Noninfectious Pneumonitis Associated With Mammalian Target Of Rapamycin (mtor) Inhibitors: Experience From A Phase 3 Trial In Hormone Receptor-Positive Breast Cancer [Meeting Abstract]
Severe pulmonary complications in African-American patient after bortezomib therapy [Case Report]
Bortezomib is a proteosome inhibitor with good clinical activity in multiple myeloma. Frequently described side effects are gastrointestinal symptoms, neuropathy, and thrombocytopenia. Even though pneumonia is listed as an infrequent toxicity, severe pneumonitis leading to respiratory distress had not been described until recently. This report was from a single institution in Japan. All these patients had received bone marrow transplant before therapy with bortezomib. To the authors knowledge, this is the first report of life-threatening pulmonary toxicity after bortezomib in a non-Japanese patient and without history of prior autologous peripheral stem cell transplant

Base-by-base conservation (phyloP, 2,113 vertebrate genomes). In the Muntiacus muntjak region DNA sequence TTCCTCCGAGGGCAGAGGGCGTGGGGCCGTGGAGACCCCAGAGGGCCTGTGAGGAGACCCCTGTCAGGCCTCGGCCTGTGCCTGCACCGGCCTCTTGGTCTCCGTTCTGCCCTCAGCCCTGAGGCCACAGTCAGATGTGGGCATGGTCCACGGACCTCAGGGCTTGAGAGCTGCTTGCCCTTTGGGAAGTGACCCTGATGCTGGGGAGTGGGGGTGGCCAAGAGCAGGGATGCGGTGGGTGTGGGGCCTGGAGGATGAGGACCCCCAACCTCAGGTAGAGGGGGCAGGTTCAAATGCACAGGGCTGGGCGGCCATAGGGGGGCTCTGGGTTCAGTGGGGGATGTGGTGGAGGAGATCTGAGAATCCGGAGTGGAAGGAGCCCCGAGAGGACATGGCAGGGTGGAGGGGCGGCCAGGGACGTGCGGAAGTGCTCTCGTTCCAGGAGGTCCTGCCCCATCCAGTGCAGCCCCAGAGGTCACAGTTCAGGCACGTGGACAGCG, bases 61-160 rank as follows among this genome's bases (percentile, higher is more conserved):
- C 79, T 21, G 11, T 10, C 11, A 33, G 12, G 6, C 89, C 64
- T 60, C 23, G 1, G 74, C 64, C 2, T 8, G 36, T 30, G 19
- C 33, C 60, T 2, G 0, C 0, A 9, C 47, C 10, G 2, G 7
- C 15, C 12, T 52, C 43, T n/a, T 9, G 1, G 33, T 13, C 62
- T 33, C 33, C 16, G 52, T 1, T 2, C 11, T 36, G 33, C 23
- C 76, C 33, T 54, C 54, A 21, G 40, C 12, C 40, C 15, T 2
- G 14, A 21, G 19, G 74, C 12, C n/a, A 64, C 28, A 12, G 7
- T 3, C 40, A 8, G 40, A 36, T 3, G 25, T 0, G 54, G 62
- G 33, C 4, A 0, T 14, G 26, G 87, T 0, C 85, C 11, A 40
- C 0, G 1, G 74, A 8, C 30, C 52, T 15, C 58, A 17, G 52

Do families understand "do not resuscitate" orders?